Newly appointed City Manager Leslie Cloer faces a myriad of problems and challenges, as well as questions about how she will manage.
Among the most pressing: repairing roads and water mains, getting the city's water treatment facility up to state standards, and replacing key managers that left under her tenure as interim city manager.
It's unclear how Cloer, 38, plans to tackle these problems, and whether she will do so in a transparent matter. Despite numerous attempts by the Herald-Press to contact Cloer over the last week, she has remained unavailable for comment.
An Arkansas native, Cloer and her family moved to Texas in 2016. Cloer, who maintains a residence in Palestine, would not comment on whether her husband and children had joined her here.
“This isn't about my family,” she told a Herald-Press reporter. “I'd rather not comment about my family.”
Cloer became interim city manager in May, after former City Manager Michael Hornes took another job in Live Oak, Texas, near San Antonio.
As the new city manager, Cloer will earn $145,000 per year – $20,000 more than Hornes' salary during his year-and-a-half on the job.
Cloer's competence has never been questioned. City council members, who voted 5-2 Tuesday to hire her, have praised her work on tightening the city's fiscal, accounting, and purchasing practices.
Questions, however, have arisen over Cloer's management style, with the recent departures of several key city employees.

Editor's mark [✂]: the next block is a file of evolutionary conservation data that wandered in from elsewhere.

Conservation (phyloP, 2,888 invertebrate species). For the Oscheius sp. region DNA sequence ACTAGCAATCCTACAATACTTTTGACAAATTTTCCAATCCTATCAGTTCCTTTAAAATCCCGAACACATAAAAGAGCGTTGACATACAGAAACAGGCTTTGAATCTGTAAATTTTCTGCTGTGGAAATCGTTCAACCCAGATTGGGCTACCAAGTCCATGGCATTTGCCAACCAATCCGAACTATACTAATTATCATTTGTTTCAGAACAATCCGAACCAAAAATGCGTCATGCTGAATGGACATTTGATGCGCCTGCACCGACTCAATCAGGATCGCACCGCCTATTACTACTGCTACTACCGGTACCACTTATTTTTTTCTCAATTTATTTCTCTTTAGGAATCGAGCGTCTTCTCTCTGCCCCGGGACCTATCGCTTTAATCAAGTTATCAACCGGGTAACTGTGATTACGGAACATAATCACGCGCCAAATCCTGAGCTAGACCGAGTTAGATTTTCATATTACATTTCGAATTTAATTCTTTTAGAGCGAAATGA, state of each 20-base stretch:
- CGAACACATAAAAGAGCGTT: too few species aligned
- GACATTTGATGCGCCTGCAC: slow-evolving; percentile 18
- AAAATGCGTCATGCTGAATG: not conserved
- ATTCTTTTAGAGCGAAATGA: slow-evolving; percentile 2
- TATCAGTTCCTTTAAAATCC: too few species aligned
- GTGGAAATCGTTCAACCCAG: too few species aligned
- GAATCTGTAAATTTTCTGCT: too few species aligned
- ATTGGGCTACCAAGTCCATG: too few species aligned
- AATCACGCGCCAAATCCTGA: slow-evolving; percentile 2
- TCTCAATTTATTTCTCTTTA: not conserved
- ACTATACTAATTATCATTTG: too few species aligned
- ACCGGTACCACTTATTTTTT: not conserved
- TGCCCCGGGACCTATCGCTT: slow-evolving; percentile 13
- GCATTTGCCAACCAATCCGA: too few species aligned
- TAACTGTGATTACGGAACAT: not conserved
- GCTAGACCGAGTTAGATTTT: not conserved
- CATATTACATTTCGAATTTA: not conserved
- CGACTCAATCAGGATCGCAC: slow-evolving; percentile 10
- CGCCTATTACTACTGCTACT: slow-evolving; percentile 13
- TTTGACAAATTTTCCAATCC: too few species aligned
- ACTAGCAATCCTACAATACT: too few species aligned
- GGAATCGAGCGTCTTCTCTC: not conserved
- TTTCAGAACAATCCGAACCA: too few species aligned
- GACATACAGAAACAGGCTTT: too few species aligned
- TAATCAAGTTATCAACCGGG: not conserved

Last month, Gayle Cooper, executive director of the Palestine Economic Development Corporation, resigned without notice, citing Cloer as one of the reasons she was leaving.
Former Director of Public Works Tim Perry retired, with little advance notice, in July, starting a new job as public works director in Athens, the same day he retired.
His replacement, interim Director Rob Thames, followed suit, retiring a month later. City officials then restructured the department.
Cloer also started with some controversy. Council members Mitchell Jordan and Vickey Chivers voted against hiring her, arguing council members should have interviewed more than one candidate for the job.
No other candidates were considered for city manager.
Now, Cloer faces some daunting problems.
Infrastructure repair, including century-old water pipes, is estimated to cost $20 million or more, and take years, if not decades.
In April, the community's loss of drinkable water for four days underscored problems with the city's 50-year-old water treatment plant. The plant lacks a state-mandated backup power plan.
Bringing the plant into compliance could cost up to $3 million.
Rocky roads are another frequent complaint. Repairing the city's 36 miles of streets is estimated to cost $75 million. Without more revenue, those repairs would take 150 years to complete.
Cloer evaded questions from the Herald-Press concerning how she would handle those problems.
“I'll be sending you that information before your deadline,” she said Thursday.